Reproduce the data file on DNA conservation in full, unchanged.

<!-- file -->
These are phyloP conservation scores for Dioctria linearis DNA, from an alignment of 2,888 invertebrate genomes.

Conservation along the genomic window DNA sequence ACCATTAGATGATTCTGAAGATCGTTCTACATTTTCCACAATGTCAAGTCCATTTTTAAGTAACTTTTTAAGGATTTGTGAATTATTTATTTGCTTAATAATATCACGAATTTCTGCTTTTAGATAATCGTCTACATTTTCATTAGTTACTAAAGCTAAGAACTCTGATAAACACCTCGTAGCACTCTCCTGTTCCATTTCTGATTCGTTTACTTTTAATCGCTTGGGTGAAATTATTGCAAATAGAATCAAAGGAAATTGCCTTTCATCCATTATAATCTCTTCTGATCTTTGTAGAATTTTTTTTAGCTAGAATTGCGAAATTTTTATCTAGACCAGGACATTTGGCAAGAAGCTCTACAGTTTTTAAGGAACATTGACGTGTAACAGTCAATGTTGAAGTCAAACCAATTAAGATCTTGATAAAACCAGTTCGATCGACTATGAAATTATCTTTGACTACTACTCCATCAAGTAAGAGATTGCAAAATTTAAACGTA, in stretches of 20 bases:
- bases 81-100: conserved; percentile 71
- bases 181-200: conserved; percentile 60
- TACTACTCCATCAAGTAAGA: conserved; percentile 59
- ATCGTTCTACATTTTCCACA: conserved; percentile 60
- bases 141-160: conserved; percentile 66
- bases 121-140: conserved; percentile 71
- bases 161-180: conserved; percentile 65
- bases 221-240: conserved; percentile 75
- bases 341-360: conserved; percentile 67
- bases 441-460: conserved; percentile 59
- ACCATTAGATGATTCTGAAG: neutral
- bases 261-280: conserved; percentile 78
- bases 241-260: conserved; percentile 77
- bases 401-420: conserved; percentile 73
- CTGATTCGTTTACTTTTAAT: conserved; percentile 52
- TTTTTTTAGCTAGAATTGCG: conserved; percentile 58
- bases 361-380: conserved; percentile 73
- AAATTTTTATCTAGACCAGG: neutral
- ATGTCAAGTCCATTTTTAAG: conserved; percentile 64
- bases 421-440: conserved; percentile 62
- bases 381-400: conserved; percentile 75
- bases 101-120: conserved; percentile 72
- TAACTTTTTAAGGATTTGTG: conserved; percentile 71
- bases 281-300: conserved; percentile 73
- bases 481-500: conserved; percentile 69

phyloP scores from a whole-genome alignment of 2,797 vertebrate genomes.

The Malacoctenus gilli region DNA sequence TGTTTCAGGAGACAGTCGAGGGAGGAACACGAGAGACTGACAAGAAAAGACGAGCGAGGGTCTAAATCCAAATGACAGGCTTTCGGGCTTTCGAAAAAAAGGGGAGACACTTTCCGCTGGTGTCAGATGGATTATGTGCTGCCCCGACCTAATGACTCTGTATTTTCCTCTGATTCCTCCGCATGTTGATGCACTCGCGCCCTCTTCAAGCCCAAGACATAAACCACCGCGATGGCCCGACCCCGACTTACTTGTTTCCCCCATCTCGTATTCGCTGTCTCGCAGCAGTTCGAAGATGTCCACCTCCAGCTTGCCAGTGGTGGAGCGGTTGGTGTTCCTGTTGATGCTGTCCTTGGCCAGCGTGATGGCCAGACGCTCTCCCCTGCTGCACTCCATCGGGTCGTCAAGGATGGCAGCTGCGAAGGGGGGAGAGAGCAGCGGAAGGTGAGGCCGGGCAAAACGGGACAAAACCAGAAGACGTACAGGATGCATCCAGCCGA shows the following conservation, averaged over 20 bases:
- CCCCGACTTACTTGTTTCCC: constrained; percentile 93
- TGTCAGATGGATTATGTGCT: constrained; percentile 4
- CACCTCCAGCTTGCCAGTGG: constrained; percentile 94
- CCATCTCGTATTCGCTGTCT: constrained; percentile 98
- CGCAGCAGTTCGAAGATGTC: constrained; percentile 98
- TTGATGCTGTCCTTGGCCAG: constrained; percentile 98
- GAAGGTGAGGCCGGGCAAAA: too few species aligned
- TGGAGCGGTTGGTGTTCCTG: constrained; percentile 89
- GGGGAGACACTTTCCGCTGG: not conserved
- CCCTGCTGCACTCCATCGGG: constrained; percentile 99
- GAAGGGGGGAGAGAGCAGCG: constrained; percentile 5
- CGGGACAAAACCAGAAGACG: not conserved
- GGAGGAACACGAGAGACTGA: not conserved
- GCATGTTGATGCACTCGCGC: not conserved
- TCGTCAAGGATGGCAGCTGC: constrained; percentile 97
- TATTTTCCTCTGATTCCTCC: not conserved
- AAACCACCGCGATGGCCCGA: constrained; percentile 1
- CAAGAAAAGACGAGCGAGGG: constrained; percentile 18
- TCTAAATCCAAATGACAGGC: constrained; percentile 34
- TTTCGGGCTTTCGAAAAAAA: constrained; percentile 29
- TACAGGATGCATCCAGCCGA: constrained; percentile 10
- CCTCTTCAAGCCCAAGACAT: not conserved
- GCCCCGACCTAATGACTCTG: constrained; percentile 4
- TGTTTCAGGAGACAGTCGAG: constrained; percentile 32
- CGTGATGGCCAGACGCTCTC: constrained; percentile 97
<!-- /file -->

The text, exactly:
These are phyloP conservation scores for Dioctria linearis DNA, from an alignment of 2,888 invertebrate genomes.

Conservation along the genomic window DNA sequence ACCATTAGATGATTCTGAAGATCGTTCTACATTTTCCACAATGTCAAGTCCATTTTTAAGTAACTTTTTAAGGATTTGTGAATTATTTATTTGCTTAATAATATCACGAATTTCTGCTTTTAGATAATCGTCTACATTTTCATTAGTTACTAAAGCTAAGAACTCTGATAAACACCTCGTAGCACTCTCCTGTTCCATTTCTGATTCGTTTACTTTTAATCGCTTGGGTGAAATTATTGCAAATAGAATCAAAGGAAATTGCCTTTCATCCATTATAATCTCTTCTGATCTTTGTAGAATTTTTTTTAGCTAGAATTGCGAAATTTTTATCTAGACCAGGACATTTGGCAAGAAGCTCTACAGTTTTTAAGGAACATTGACGTGTAACAGTCAATGTTGAAGTCAAACCAATTAAGATCTTGATAAAACCAGTTCGATCGACTATGAAATTATCTTTGACTACTACTCCATCAAGTAAGAGATTGCAAAATTTAAACGTA, in stretches of 20 bases:
- bases 81-100: conserved; percentile 71
- bases 181-200: conserved; percentile 60
- TACTACTCCATCAAGTAAGA: conserved; percentile 59
- ATCGTTCTACATTTTCCACA: conserved; percentile 60
- bases 141-160: conserved; percentile 66
- bases 121-140: conserved; percentile 71
- bases 161-180: conserved; percentile 65
- bases 221-240: conserved; percentile 75
- bases 341-360: conserved; percentile 67
- bases 441-460: conserved; percentile 59
- ACCATTAGATGATTCTGAAG: neutral
- bases 261-280: conserved; percentile 78
- bases 241-260: conserved; percentile 77
- bases 401-420: conserved; percentile 73
- CTGATTCGTTTACTTTTAAT: conserved; percentile 52
- TTTTTTTAGCTAGAATTGCG: conserved; percentile 58
- bases 361-380: conserved; percentile 73
- AAATTTTTATCTAGACCAGG: neutral
- ATGTCAAGTCCATTTTTAAG: conserved; percentile 64
- bases 421-440: conserved; percentile 62
- bases 381-400: conserved; percentile 75
- bases 101-120: conserved; percentile 72
- TAACTTTTTAAGGATTTGTG: conserved; percentile 71
- bases 281-300: conserved; percentile 73
- bases 481-500: conserved; percentile 69

phyloP scores from a whole-genome alignment of 2,797 vertebrate genomes.

The Malacoctenus gilli region DNA sequence TGTTTCAGGAGACAGTCGAGGGAGGAACACGAGAGACTGACAAGAAAAGACGAGCGAGGGTCTAAATCCAAATGACAGGCTTTCGGGCTTTCGAAAAAAAGGGGAGACACTTTCCGCTGGTGTCAGATGGATTATGTGCTGCCCCGACCTAATGACTCTGTATTTTCCTCTGATTCCTCCGCATGTTGATGCACTCGCGCCCTCTTCAAGCCCAAGACATAAACCACCGCGATGGCCCGACCCCGACTTACTTGTTTCCCCCATCTCGTATTCGCTGTCTCGCAGCAGTTCGAAGATGTCCACCTCCAGCTTGCCAGTGGTGGAGCGGTTGGTGTTCCTGTTGATGCTGTCCTTGGCCAGCGTGATGGCCAGACGCTCTCCCCTGCTGCACTCCATCGGGTCGTCAAGGATGGCAGCTGCGAAGGGGGGAGAGAGCAGCGGAAGGTGAGGCCGGGCAAAACGGGACAAAACCAGAAGACGTACAGGATGCATCCAGCCGA shows the following conservation, averaged over 20 bases:
- CCCCGACTTACTTGTTTCCC: constrained; percentile 93
- TGTCAGATGGATTATGTGCT: constrained; percentile 4
- CACCTCCAGCTTGCCAGTGG: constrained; percentile 94
- CCATCTCGTATTCGCTGTCT: constrained; percentile 98
- CGCAGCAGTTCGAAGATGTC: constrained; percentile 98
- TTGATGCTGTCCTTGGCCAG: constrained; percentile 98
- GAAGGTGAGGCCGGGCAAAA: too few species aligned
- TGGAGCGGTTGGTGTTCCTG: constrained; percentile 89
- GGGGAGACACTTTCCGCTGG: not conserved
- CCCTGCTGCACTCCATCGGG: constrained; percentile 99
- GAAGGGGGGAGAGAGCAGCG: constrained; percentile 5
- CGGGACAAAACCAGAAGACG: not conserved
- GGAGGAACACGAGAGACTGA: not conserved
- GCATGTTGATGCACTCGCGC: not conserved
- TCGTCAAGGATGGCAGCTGC: constrained; percentile 97
- TATTTTCCTCTGATTCCTCC: not conserved
- AAACCACCGCGATGGCCCGA: constrained; percentile 1
- CAAGAAAAGACGAGCGAGGG: constrained; percentile 18
- TCTAAATCCAAATGACAGGC: constrained; percentile 34
- TTTCGGGCTTTCGAAAAAAA: constrained; percentile 29
- TACAGGATGCATCCAGCCGA: constrained; percentile 10
- CCTCTTCAAGCCCAAGACAT: not conserved
- GCCCCGACCTAATGACTCTG: constrained; percentile 4
- TGTTTCAGGAGACAGTCGAG: constrained; percentile 32
- CGTGATGGCCAGACGCTCTC: constrained; percentile 97